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Collaborating to accelerate the development of new clean energy materials

13-July-2021
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With materials accounting for at least half of clean energy’s costs, new ‘Materials Acceleration Platforms’ are springing up around the world

By Dr. Mark S Kozdras (MI Materials for Energy Co-lead, Program Manager at Natural Resources Canada)

Materials for Energy (M4E) is a new collaborative initiative within the MI Innovation Platform. Emerging from the success of the Clean Energy Materials Innovation Challenge (IC6), M4E will leverage the innovation community that has developed around autonomous or self-driving laboratories to discover and develop clean energy materials that offer cross-cutting support to MI Missions and other Platform initiatives.

It will benefit from major infrastructure investments, particularly in Canada where a $70 million Centre for Accelerated Materials Discovery and Innovation (CAMDI) is under construction to promote and support international collaboration and training. M4E will also benefit from the recent funding of the German-Canadian Materials Acceleration Centre (GC-MAC), as well as European Commission grants for Autonomous Discovery of Advanced Materials (ADAM), Storage Research Infrastructure EcoSystem (StoRIES) and the Battery Interface Genome-Materials Acceleration Platform (BIG-MAP).

M4E will accelerate energy materials discovery and development through the deployment of Materials Acceleration Platforms (MAPs), which harness the strengths of three advanced technologies: 1) artificial intelligence; 2) smart robotics; and 3) high performance computing. The goal is to realize solutions to energy materials challenges more than 10 times faster than conventional laboratory methods.[1]

As examples, MAPs platforms have been developed in: Canada (Project Ada and the Matter lab), Germany (Amanda1), the UK (MIF) and the US (ARES and Lego Chemistry).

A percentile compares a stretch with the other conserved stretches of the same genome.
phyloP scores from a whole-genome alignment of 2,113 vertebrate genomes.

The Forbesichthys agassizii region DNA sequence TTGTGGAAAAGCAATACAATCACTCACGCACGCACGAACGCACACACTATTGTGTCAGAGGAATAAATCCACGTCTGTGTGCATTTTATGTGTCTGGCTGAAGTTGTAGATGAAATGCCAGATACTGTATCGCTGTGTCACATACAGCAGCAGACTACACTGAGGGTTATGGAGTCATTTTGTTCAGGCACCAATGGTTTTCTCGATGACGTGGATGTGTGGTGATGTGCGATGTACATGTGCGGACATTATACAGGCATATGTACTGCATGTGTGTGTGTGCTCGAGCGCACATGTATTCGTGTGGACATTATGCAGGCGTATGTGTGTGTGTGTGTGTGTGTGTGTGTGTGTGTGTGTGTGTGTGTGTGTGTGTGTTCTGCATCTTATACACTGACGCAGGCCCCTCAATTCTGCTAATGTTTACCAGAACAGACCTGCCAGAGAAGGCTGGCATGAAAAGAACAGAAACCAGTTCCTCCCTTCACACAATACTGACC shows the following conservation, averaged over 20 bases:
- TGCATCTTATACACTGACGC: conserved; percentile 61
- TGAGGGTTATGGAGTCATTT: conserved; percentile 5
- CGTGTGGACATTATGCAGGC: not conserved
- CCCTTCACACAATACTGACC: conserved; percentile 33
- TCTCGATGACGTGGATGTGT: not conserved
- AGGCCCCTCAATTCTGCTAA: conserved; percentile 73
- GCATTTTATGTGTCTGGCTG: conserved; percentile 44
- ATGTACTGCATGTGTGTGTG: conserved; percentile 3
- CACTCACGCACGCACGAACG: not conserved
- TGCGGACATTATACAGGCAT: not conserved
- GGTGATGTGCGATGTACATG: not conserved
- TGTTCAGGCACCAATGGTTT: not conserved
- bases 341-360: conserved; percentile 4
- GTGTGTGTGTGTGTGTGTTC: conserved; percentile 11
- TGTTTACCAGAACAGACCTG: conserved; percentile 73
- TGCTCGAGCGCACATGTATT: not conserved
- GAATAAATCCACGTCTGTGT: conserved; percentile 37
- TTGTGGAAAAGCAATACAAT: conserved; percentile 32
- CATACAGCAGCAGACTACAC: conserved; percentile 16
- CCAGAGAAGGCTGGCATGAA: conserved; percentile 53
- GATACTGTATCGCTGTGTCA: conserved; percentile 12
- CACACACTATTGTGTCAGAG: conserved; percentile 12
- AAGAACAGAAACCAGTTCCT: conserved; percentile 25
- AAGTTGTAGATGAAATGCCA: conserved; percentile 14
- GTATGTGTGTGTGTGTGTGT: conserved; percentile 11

Additional MAPs are under development in Canada for thermoelectric materials, 3D printing, and electro-catalyst/electrochemistry (for hydrogen production, conversion of CO2 to fuels, and corrosion applications). Further, a call for proposals for multiple MAP systems is advancing in India, with Italy launching its energy materials MAP this year.

Given that materials make up 50 to 80 percent of the cost of clean energy, M4E will play a critical, cross-cutting role in MI 2.0 by supporting the materials innovation needs of MI Missions and other activities under the Innovation Platform. M4E will support energy materials for hydrogen, CCUS, biofuel conversion, energy storage and renewables deployment. We are also exploring opportunities in large GHG emitters including structural materials like cement and concrete.

There is enthusiasm to advance this work, with Germany joining as co-lead of M4E, and with the US positioned to contribute to this collaborative initiative after co-leading IC6 through its inception. Our goal is to intensify collaboration between MI members to establish a materials discovery platform that speeds progress by combining cross-cutting research areas. Currently, the European Energy Research Alliance (EERA) is organizing a workshop series on “Energy Materials for Innovation” (EM4I). The five-event series covers the integral phases of materials research, from discovery to scale-up production, device development, industrial integration and sustainability, as well as the cross-cutting technologies that support these activities.

M4E is positioned to help reduce global emissions through bold initiatives that move research to development and commercialization of clean energy technologies.

Contact us to learn more on how you can get involved.


[1] https://onlinelibrary.wiley.com/doi/full/10.1002/adma.201907801

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